Of all her trips pedaling around during her San Francisco visit, one of Martha Roskowski’s most harrowing was the stretch between the SFMTA building at Market Street and Van Ness Avenue to a venue at Folsom and Second Streets, where she was slated to speak about making cities more bike-friendly. “It was my little moment of, ‘Oh my god I’m late,’ and ‘I’m going to die,’” she said.
Downtown San Francisco is “still a pretty scary place to ride a bike,” said Roskowski. “I mean, if you have local knowledge, and if you’ve got the map, and you know exactly where to cut through, you can navigate this city. But we really need to do better in our cities. We can do better.”
Roskowski is the director of the Bikes Belong Foundation’s Green Lane Project, an effort to facilitate partnerships between six American cities implementing protected bike lanes. The project’s goal, she says, is to give these cities a boost by sharing best planning practices and research on the benefits of protected bike lanes. In short, the idea is to help “good” bicycling cities become “great,” she said.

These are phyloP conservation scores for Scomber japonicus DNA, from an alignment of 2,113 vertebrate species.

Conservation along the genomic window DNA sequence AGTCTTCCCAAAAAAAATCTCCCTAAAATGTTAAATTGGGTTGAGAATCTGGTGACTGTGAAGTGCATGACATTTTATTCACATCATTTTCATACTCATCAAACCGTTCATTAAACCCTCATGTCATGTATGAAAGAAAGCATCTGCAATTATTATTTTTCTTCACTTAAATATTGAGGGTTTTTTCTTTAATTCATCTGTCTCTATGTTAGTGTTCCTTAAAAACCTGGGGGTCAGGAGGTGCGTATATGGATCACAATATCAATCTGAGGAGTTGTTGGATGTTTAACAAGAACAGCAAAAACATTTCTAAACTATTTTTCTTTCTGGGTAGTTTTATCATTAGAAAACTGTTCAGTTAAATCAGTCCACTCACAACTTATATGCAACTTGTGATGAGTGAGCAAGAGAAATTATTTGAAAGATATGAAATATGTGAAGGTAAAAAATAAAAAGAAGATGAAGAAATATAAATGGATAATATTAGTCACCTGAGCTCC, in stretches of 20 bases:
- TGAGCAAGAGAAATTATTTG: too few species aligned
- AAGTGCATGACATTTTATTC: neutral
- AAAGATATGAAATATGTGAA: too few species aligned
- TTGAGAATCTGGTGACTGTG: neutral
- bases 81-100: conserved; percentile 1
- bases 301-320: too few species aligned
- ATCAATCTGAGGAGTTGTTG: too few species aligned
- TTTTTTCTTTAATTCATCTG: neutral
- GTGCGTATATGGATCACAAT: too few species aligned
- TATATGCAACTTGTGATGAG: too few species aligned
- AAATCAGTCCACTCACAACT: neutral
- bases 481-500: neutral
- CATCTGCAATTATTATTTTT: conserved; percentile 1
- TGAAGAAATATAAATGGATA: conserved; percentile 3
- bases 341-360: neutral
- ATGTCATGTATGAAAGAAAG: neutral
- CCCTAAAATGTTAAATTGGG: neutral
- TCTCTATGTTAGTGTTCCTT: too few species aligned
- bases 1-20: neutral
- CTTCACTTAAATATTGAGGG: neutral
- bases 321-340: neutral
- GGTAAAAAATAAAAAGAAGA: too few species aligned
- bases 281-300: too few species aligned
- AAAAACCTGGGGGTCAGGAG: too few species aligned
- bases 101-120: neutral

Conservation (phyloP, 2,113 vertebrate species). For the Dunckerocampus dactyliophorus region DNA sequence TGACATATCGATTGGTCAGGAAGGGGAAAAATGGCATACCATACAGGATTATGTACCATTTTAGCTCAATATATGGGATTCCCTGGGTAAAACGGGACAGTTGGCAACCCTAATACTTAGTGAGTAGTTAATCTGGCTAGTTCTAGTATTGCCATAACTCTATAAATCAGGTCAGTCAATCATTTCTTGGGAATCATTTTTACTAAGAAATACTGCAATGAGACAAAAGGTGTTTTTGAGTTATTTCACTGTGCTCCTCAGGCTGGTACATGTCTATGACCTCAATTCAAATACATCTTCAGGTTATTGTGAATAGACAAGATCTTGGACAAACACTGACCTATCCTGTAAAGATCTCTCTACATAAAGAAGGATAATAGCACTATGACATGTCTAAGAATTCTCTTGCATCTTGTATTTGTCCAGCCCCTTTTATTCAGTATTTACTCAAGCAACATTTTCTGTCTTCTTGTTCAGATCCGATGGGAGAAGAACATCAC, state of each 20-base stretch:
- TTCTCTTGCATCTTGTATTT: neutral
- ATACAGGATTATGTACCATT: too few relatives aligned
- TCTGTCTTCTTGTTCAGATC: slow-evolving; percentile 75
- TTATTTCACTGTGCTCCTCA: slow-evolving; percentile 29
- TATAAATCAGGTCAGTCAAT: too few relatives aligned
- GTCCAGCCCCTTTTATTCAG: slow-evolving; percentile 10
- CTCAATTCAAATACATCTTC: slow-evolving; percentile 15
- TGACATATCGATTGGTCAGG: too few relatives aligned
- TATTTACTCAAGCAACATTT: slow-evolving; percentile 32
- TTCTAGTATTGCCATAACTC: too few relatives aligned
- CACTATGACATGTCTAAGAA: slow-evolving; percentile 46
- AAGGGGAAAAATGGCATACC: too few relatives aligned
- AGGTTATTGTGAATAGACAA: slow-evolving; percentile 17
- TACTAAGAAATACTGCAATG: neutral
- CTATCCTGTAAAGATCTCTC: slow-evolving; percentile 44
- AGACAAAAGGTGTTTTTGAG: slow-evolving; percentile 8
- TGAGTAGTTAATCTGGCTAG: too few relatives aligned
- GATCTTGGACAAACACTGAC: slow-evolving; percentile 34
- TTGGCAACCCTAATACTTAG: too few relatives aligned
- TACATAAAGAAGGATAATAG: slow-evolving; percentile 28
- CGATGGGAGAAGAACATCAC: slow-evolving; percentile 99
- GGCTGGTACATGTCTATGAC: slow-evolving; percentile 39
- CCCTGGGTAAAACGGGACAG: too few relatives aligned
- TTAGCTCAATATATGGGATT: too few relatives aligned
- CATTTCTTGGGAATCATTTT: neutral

At a forum last night hosted by the SF Bicycle Coalition, Roskowski shared her thoughts on San Francisco’s progress compared with the five other Green Lane cities: Austin, Memphis, Portland, Chicago, and Washington, D.C. Praising the SFMTA’s recently-released Draft Bicycle Strategy, she noted San Francisco’s grand vision, which is hampered by time-consuming planning processes and a lack of commitment to fund bicycling.
“I think of all of our cities, you guys have the potential to really change the course of this city,” said Roskowski. “If you’re willing to stand up and say, ‘Yes we will do it.’ It will take some money — in the grand scheme of money, it is not astronomical amounts. If you look at the Bicycle Strategy, and you look at what the investment would take to get to the Amsterdam/Copenhagen level, it’s a drop in the bucket of the ‘great big spending’ of the city. It’s really a question of priorities, and we the people drive the priorities of our communities.”
That sentiment was echoed by SFMTA board member Joél Ramos at the forum. During his study trip to Copenhagen last year, funded by Bikes Belong, Ramos described the striking sight of an elderly couple bicycling arm-in-arm in a protected bikeway on a major thoroughfare. ”We can completely change the paradigm of the cycling experience with these cycle tracks,” he said.